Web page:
Editor Atholl Anderson introduces the book with a biography of Beattie, a description of his work and information about his informants. This book is a wonderful source of information, unique in New Zealand literature. As Tipene O’Regan writes in his foreword, ‘Ngai Tahu will be the richer for the emergence of this remarkable text. Maori studies, in general, will be the richer. The texture of southern knowledge will be better etched in our landscape.’
Maori studies / Anthropology
Paperback, 230 x 155 mm, 640 pp, illustrated, ISBN 978 1 877372 77 3, $59.95 / £32.50 UK
New Zealand’s Audit Office 1840 to 2008
In a global economic climate troubled by the consequences of a dearth of fiscal accountability and transparency, the importance of independent auditing bodies, whether in the public or private sector, is not to be underestimated.
Today New Zealand is perceived as one of the world’s least corrupt nations – ranking alongside Denmark and Finland – indicating a job well done by its national Audit Office in inspiring public confidence. Yet the government auditing function set up in 1840 was initially a ‘timid creature’. The authors trace the Office’s rise and decline towards ‘impotent irrelevance’ before it was saved by computers, which facilitated more targeted and searching methods of examination. This absorbing tale moves from the teething problems of difficult origins, in which ‘the fulminations of Auditors-General were increasingly dismissed as nit-picking and legislated around – or ignored’, to the brave new world of radical ‘value for money’ auditing in the 1970s. The public sector reforms of the 1980s saw questioning of the very need for an Audit Office – questions that the Office was by then well equipped to answer.
History/ Public Policy/ Governance
Hardback, 255 x 190 mm, 208 pp, ISBN 978 1 877372 73 5, $59.95 / £32.50 UK
Essays on Science and Philosophy
Discursive, entertaining and provocative, Secular Sermons contains fourteen essays by celebrated philosopher Professor Alan Musgrave, examining the basic assumptions of science, religion and mathematics.
Can we decide what to believe? Why do scientists do experiments and what can their experiments show? Is evolution a scientific theory? Such apparently simple questions are brilliantly investigated by Musgrave in order to interrogate the worldviews we inhabit – and their consequences. He brings to these questions an expansive historical knowledge, provoking his readers to enter the now-discredited belief-systems of earlier ages in order to compare these with their own.
Philosophy, Philosophy of Science
Paperback, 230 x 155 mm, 208 pp, ISBN 978 1 877372 70 4, $39.95 approx / £00 approx UK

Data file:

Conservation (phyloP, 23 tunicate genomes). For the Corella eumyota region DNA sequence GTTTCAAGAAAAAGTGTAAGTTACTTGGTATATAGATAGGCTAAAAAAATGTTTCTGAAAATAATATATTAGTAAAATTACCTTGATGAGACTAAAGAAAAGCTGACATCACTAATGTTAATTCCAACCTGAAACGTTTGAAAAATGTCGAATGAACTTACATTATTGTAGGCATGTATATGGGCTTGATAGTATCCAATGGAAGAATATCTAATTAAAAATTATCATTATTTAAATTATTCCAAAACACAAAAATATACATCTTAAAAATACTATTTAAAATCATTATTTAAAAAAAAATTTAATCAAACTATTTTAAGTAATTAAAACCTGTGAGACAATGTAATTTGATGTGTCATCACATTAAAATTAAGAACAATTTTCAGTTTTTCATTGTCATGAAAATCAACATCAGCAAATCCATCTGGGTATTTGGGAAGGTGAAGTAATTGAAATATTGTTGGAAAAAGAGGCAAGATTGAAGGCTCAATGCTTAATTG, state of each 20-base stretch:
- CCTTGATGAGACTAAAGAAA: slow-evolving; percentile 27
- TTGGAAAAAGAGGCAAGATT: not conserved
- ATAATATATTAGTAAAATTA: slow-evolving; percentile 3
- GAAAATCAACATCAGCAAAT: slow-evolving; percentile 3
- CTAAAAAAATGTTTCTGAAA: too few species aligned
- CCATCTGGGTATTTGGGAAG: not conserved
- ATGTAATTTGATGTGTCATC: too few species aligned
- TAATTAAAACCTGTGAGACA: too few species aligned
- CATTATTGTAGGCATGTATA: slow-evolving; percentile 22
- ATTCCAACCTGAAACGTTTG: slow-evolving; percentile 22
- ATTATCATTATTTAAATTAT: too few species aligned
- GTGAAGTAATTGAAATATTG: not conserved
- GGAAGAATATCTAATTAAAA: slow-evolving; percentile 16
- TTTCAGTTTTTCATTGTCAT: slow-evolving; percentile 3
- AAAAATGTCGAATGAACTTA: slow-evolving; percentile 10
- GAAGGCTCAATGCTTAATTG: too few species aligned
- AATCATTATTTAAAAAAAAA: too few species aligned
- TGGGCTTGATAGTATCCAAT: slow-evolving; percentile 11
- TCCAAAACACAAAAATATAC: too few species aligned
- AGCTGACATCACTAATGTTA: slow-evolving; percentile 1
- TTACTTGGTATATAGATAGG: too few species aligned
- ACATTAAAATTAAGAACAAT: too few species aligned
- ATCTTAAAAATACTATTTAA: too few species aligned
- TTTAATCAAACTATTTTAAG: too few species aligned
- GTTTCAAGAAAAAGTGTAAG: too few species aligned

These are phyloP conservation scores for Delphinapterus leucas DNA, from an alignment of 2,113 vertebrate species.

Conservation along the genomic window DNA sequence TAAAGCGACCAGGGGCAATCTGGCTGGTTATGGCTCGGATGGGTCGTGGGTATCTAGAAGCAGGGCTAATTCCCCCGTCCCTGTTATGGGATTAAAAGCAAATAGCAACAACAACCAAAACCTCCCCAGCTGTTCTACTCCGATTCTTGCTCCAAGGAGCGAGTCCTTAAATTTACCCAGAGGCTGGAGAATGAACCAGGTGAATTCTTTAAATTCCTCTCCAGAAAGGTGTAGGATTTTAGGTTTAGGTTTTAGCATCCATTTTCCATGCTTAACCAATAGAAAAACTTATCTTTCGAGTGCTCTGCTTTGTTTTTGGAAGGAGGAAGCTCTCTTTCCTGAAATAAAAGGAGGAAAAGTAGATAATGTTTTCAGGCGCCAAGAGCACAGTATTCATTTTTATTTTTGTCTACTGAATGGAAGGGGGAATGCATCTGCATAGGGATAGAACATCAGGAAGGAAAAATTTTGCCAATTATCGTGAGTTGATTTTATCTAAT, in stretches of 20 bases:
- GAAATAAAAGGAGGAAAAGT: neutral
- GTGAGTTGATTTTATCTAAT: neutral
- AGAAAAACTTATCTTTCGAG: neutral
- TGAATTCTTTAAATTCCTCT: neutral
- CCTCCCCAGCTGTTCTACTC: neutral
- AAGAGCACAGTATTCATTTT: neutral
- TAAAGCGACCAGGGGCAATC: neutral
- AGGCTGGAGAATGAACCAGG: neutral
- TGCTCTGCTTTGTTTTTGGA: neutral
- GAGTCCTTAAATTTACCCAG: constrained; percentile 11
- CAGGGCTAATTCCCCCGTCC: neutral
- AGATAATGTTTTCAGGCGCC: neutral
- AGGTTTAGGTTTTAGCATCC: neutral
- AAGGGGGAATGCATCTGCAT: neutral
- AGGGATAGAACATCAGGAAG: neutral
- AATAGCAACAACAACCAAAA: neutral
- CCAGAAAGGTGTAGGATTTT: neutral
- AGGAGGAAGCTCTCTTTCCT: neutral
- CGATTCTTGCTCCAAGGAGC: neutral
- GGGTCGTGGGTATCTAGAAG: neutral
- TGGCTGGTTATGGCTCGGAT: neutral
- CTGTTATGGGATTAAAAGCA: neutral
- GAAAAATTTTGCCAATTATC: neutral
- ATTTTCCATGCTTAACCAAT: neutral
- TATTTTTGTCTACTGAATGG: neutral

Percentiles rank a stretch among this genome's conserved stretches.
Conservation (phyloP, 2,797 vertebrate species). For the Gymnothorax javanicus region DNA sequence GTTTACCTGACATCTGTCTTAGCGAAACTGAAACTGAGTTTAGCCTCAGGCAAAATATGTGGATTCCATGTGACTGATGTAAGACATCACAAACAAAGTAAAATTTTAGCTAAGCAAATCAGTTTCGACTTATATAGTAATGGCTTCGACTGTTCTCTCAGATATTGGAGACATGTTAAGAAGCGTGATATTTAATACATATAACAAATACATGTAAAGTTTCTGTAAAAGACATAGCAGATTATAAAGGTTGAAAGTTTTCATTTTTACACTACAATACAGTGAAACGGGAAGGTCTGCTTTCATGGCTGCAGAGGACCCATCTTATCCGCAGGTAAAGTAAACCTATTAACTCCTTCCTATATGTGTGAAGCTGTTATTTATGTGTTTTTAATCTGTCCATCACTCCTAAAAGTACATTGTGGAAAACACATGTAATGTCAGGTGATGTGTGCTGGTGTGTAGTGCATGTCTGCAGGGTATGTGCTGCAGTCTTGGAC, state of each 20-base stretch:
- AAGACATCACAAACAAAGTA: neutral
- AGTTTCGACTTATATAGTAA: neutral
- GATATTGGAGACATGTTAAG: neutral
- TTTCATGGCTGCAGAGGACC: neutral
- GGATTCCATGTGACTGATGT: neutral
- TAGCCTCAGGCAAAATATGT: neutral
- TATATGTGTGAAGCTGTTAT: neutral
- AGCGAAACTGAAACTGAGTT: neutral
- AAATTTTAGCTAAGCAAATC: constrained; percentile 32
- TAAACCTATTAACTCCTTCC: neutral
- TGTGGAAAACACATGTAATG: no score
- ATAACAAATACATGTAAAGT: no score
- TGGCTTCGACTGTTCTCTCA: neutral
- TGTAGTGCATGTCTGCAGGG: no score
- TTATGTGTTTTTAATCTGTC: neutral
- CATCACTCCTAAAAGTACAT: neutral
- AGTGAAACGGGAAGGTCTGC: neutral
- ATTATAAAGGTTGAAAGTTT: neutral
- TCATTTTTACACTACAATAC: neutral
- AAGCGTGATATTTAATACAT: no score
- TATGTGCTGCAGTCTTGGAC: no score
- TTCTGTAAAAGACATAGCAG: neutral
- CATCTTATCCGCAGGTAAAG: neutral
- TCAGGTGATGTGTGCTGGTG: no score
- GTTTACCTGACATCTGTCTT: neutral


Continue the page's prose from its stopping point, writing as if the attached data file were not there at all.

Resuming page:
First winner of the Kathleen Grattan Award for Poetry, this book reveals an exciting new Australasian voice.
The Summer King tells stories, exploring the world we inhabit and our relationships with the other. Myth, catastrophe, family, strangers, sex, sport – all feature in this ‘fine and fierce first collection’ (Gillian Clark). The book contains two sequences: ‘Cowarral’, about Preston’s family farm in the Forbes Valley of NSW, and ‘Venery’, which was inspired by the collective nouns that first appeared in the Book of St Albans.
‘Joanna Preston writes a poised and sensual poetry, with unsettling energies always threatening to break through the surface.’ (Philip Gross)
Hardback, 240 x 170 mm, 80 pp, ISBN 978 1 877372 69 8, $29.95 / £13.99 UK, in stores July 2009
Tene Waitere, Maori Carving,
Editor: Nicholas Thomas; Photographer: Mark Adams
Interviews with James Schuster (great-grandson) and Lyonel Grant (carver)
Tene Waitere of Ngati Tarawhai (1854-1931) was the most innovative Maori carver of his time and his works reached global audiences decades before the globalisation of culture became a fashionable topic. Three out of four historic Maori meeting-houses located outside New Zealand were carved or partly carved by Waitere.
The meeting house Rauru is the highlight of a famous anthropological museum in Germany. Hinemihi, the carved house featured in one section of this book, sheltered survivors of the Tarawera eruption in 1886 before being removed to the park of an English country house. The magnificent carved Ta Moko panel is one of Te Papa the Museum of New Zealand's icons.
The travels of Waitere's work tell us something about the interplay between empire and art, about what is made of history now. This book is unique as a dialogue as well as a revelation of great works of Maori art.
Art / Maori
Hardback, 275 x 290 mm, 184 pp, colour throughout, ISBN 978 1 877372 61 2, $120.00 / £49.99 UK
The Story of a New Zealand Family
Passageways, the family history of acclaimed biographer Ann Thwaite, is in equal parts a window on colonial times in many parts of New Zealand, the story of a generation of New Zealand ex-patriate intellectuals, a tender portrait of parent-child relations strained by distance, and a domestic account of World War II. The author writes with charm and erudition.
The author’s eight great grandparents all arrived in New Zealand between 1858 and 1868. Their family names were Harrop, Sales, Campbell, Brown, Valentine, Maxwell, Jefcoate and Oliver. She looks at their reasons for migration, how they fared once settled, and at their participation in gold-digging, farming, road-making, school-teaching and surveying. Both of her parents were graduates of Canterbury University. They founded and ran New Zealand News in London and A.J. Harrop became a respected New Zealand historian. This is an engaging portrait of a brilliant and unconventional New Zealand-British family.
Paperback, 240 x 170 mm, 368 pp, illustrated, ISBN 978 1 877372 67 4, $45 / £19.50 UK
First published in 2001 and now revised and updated to post-election 2008, this is a classic account of critical issues for children that will interest parents as well as policy-makers, teachers and students.
In the decade of the 2000s, New Zealand early childhood policy was at the forefront of political attention and the country was regarded as a world leader. The book describes the expansion of early childhood education and care in postwar New Zealand, including the development of Kohanga Reo. Covers many aspects of social history and considers the ongoing political debates, including some cautious consideration of the young child citizen in the 2000s.
Early Childhood Education
Paperback, 210 x 148 mm, 368 pp, ISBN 978 1 877372 68 1, $49.95 / £21.50 UK